Pete Seeger, the man considered to be one of the pioneers of contemporary folk music who inspired legions of activist singer-songwriters, died Monday. He was 94. His grandson Kitama Cahill Jackson told CNN that the singer died of natural causes at New York Presbyterian Hospital on Monday evening.
Seeger’s best known songs include “Where Have All the Flowers Gone?” (written with Joe Hickerson) and “Turn! Turn! Turn!” (based on a passage from the Book of Ecclesiastes). He also popularized “This Land is Your Land,” and “We Shall Overcome,” which he adapted from old spirituals, became a civil rights anthem.
In the 1940s, he co-founded The Weavers, who surprised everyone, including themselves, when they became the first group to bring folk music to the pop charts; which he wrote “If I Had A Hammer” with the group’s Lee Hays. The Weavers success lasted until they were black listed. Seeger refused to answer questions about his politics when he appeared before House Un-American Activities committee in 1955. His conviction for contempt of congress was eventually overturned on appeal. He kept singing and protesting right through 2011, when he joined a march in support of the Occupy Wall Street protests.
Seeger’s opinions didn’t always amuse the authorities. “From the start, he aspired to use folk music to promote his left-wing political views, and in times of national turmoil that brought him into direct confrontation with the U.S. government, corporate interests, and people who did not share his beliefs,” William Ruhlmann wrote in a biography on allmusic.com. “These conflicts shaped his career.”
His influence extended far beyond individual hits. In a career spanning more than 70 years, Seeger frequently invited controversy. “He lived at a time when so many things hadn’t been done yet, the idea of making music about something hadn’t really been done,” Jackson said. “And now people do it all the time.”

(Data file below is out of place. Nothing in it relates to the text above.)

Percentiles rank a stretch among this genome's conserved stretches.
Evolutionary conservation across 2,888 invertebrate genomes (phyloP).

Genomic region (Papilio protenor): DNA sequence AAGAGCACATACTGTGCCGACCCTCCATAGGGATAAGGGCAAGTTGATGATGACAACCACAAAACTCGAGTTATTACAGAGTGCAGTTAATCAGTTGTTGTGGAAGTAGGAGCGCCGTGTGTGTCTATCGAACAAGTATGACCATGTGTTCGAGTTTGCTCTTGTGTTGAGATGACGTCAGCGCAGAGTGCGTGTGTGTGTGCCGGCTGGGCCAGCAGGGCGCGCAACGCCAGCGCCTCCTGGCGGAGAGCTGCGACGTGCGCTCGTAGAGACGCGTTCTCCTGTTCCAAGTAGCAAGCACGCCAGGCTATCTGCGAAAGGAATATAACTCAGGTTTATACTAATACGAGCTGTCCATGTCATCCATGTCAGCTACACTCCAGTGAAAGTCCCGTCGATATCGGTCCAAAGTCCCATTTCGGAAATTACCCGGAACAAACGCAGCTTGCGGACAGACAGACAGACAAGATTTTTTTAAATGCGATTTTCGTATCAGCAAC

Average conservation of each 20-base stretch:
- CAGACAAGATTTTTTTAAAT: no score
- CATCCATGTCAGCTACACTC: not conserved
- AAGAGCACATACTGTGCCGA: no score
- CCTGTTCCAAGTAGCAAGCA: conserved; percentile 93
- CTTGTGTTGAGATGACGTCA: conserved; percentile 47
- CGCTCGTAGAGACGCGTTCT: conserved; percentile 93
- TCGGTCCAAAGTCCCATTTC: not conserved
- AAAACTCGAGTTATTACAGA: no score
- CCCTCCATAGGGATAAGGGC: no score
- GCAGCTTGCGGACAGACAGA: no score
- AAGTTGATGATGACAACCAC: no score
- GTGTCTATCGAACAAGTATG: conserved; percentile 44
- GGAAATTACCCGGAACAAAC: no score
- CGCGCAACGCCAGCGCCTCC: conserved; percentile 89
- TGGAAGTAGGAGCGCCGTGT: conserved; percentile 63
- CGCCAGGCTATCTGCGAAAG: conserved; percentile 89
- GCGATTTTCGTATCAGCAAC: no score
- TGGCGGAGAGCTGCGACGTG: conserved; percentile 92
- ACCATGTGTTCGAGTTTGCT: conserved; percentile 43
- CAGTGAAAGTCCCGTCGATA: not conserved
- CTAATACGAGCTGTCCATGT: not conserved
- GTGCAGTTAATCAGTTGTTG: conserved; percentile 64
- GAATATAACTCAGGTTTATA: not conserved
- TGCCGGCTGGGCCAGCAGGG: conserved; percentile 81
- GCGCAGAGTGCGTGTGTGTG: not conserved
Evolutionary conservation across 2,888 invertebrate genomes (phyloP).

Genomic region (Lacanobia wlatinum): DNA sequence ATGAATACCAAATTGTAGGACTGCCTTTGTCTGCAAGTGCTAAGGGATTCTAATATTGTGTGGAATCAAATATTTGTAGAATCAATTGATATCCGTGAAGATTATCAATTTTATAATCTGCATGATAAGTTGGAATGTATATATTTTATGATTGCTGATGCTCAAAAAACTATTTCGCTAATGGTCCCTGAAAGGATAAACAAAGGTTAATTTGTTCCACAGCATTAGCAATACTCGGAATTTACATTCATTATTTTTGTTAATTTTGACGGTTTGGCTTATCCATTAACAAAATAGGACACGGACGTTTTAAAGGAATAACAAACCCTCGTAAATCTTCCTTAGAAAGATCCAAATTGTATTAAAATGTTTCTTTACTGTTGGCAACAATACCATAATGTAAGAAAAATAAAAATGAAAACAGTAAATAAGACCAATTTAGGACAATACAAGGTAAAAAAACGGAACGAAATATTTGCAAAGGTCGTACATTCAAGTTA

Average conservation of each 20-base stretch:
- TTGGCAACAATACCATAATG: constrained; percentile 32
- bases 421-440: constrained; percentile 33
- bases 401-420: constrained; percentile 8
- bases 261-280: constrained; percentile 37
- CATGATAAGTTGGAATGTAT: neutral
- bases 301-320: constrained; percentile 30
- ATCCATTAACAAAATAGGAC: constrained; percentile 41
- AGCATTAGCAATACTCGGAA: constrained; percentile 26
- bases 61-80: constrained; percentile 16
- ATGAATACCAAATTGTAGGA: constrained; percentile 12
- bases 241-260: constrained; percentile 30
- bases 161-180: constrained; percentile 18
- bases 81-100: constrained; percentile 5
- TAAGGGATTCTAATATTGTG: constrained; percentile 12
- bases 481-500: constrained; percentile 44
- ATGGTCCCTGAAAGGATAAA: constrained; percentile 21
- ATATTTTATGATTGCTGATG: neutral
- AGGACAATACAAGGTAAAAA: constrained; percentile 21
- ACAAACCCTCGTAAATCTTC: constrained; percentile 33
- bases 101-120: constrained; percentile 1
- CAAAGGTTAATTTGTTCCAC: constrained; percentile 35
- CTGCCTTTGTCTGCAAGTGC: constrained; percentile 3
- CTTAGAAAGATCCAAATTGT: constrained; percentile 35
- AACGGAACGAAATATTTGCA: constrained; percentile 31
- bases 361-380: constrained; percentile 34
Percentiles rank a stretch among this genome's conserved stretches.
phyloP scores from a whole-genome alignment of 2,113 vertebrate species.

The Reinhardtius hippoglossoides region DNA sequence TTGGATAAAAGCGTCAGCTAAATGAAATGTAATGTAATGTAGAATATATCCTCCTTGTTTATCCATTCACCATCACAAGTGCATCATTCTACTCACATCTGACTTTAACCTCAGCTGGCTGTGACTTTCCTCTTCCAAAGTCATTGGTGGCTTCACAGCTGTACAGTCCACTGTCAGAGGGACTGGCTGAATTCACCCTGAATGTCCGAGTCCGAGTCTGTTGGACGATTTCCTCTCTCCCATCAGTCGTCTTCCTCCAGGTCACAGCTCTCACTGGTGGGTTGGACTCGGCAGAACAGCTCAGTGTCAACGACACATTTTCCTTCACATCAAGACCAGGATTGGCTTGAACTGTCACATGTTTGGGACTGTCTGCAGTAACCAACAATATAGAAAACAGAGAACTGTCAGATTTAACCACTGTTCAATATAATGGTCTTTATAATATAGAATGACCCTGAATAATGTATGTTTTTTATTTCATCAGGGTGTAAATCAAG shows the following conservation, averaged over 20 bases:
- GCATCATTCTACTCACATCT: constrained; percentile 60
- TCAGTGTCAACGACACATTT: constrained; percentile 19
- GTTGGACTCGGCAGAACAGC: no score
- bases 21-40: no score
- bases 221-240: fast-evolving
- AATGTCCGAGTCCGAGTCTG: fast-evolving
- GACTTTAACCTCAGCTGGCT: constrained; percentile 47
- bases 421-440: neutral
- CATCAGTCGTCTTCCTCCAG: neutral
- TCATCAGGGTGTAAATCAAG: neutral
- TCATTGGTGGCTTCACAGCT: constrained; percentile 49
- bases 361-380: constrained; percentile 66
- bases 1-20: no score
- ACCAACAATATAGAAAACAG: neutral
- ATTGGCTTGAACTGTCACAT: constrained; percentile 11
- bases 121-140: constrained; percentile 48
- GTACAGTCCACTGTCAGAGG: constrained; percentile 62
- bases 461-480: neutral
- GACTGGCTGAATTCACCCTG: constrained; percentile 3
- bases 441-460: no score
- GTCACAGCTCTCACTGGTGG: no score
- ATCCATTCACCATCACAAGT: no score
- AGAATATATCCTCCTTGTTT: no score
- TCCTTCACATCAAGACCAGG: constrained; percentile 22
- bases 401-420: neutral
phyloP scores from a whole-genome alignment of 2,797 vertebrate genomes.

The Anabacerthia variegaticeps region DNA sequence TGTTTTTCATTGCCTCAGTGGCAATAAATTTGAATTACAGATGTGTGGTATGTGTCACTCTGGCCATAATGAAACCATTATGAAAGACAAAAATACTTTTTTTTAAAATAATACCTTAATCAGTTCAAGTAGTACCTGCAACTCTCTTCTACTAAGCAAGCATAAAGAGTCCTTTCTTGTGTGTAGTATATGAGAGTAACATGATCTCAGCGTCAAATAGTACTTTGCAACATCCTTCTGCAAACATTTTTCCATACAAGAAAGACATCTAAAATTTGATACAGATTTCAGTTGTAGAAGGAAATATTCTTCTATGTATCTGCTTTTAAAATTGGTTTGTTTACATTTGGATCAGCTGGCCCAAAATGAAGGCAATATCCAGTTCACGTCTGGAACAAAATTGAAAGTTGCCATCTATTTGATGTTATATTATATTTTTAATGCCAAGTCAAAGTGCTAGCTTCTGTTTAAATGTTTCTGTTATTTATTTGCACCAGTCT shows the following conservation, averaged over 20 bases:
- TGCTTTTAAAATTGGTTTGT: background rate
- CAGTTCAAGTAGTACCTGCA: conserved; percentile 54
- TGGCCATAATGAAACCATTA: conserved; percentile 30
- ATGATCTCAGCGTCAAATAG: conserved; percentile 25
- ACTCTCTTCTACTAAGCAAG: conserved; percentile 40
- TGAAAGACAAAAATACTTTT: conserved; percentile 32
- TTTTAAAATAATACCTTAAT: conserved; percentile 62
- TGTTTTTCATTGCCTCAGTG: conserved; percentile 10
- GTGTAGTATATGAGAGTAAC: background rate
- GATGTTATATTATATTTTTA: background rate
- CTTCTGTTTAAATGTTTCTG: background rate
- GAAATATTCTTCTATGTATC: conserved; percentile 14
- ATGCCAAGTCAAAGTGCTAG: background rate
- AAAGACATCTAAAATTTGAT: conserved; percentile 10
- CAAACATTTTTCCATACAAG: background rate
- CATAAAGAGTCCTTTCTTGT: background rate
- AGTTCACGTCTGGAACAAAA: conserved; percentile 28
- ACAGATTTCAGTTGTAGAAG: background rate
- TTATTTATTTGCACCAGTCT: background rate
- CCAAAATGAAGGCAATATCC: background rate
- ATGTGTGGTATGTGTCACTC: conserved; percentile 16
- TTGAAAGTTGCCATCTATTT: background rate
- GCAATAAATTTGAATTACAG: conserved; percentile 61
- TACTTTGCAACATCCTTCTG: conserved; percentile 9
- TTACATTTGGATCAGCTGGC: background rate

He inspired singers and songrwriters through the 1950s and 1960s, including Bob Dylan and Don
Peter Seeger (C) with (L-R) John Mellencamp, Willie Nelson, Dave Matthews and Neil Young at Farm Aid
McLean. Many years later, Bruce Springsteen drew from Seeger’s repertory of traditional music about a tumultuous America in recording his 2006 album, “We Shall Overcome: The Seeger Sessions,” and in 2009 he performed Woody Guthrie’s “This Land Is Your Land” with Mr. Seeger at the Obama inaugural. At a Madison Square Garden concert celebrating Mr. Seeger’s 90th birthday, Springsteen introduced him as “a living archive of America’s music and conscience, a testament of the power of song and culture to nudge history along.”
In 2009, Seeger talked to CNN about the beginnings of his music career in the late 1930s.
“I come from a family of teachers, and I was looking for a job on a newspaper and not getting one,” he said in the interview. “I had an aunt who said, ‘Peter, I can get five dollars for you if you come and sing some of your songs in my class.’ Five dollars? In 1939, you would have to work all day or two days to make five dollars. It seemed like stealing.” But Seeger said he took his aunt up on the offer.
“Pretty soon I was playing school after school, and I never did work on a newspaper,” he said “You don’t have to play at nightclubs, you don’t have to play on TV, just go from college to college to college, and the kids will sing along with you.”
Bruce Springsteen with Pete Seeger
For Seeger, folk music and a sense of community were inseparable, and where he saw a community, he saw the possibility of political action.
He most often played 12-string guitar or five-string banjo, sang topical songs and children’s songs, humorous tunes and earnest anthems, always encouraging listeners to join in. The subjects he chose to discuss through his music echoed the concerns of the American left: He sang for the labor movement in the 1940s and 1950s, for civil rights marches and anti-Vietnam War rallies in the 1960s, and for environmental and antiwar causes in the 1970s and beyond. One of his major interests later in life was the effort to clean up and maintain the Hudson River.
Although he recorded more than 100 albums, Mr. Seeger distrusted commercialism and was never comfortable with the idea of stardom. He invariably tried to use his celebrity to bring attention and contributions to the causes that moved him, or to the traditional songs he wanted to preserve.
Seeger’s wife, Toshi, died in 2013, just weeks before the couple’s 70th wedding anniversary.